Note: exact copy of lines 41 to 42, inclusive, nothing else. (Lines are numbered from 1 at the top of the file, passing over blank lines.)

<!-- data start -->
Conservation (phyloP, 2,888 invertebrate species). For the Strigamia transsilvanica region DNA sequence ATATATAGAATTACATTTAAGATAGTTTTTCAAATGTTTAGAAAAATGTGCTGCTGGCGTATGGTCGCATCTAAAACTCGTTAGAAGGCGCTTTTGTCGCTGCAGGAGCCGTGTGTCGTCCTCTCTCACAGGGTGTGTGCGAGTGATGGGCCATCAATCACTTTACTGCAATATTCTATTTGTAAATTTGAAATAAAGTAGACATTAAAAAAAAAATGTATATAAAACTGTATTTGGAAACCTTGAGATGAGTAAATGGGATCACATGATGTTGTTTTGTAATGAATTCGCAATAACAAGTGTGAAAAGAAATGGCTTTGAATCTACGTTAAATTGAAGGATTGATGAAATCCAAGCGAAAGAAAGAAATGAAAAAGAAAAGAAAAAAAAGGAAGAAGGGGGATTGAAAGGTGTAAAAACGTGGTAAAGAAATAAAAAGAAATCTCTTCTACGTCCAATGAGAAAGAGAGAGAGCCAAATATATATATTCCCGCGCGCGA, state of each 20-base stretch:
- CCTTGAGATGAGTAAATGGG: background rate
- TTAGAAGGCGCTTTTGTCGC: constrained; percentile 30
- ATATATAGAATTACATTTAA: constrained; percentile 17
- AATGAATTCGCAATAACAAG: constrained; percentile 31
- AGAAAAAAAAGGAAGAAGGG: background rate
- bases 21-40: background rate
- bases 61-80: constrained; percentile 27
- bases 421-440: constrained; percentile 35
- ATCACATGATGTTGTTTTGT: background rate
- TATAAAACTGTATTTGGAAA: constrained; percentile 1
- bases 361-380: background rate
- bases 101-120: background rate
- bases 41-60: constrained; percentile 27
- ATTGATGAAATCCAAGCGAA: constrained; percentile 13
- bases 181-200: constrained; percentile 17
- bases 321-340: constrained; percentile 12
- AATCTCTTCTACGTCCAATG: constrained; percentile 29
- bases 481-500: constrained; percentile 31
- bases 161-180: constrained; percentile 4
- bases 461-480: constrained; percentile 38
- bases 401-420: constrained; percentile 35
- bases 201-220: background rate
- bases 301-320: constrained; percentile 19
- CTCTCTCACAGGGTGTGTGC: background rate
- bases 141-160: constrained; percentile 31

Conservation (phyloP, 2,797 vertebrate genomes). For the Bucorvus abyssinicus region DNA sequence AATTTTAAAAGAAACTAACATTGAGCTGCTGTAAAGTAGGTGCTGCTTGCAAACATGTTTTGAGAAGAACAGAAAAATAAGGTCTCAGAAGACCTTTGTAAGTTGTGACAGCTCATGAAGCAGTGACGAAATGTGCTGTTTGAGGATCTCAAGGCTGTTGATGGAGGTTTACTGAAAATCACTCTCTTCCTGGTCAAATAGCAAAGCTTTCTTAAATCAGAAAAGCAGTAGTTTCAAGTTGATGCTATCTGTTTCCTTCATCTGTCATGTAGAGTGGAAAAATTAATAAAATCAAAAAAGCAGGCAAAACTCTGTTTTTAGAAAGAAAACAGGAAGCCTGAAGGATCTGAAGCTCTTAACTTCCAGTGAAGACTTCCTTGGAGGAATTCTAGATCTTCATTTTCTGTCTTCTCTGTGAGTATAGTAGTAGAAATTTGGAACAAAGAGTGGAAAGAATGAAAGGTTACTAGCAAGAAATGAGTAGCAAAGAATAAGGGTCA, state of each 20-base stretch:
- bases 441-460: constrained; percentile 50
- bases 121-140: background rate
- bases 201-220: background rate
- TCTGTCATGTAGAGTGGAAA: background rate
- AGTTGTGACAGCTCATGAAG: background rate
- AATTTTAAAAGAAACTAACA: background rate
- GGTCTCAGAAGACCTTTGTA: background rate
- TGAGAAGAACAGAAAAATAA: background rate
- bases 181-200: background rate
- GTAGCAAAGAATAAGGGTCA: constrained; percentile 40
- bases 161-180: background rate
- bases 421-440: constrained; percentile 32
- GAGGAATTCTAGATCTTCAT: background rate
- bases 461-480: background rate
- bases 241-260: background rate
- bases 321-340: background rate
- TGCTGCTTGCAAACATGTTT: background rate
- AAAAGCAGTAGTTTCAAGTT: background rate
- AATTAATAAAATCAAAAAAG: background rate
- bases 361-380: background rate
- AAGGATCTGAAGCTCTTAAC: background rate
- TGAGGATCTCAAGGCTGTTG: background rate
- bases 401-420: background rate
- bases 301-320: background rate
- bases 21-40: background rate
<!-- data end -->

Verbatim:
- bases 461-480: background rate
- bases 241-260: background rate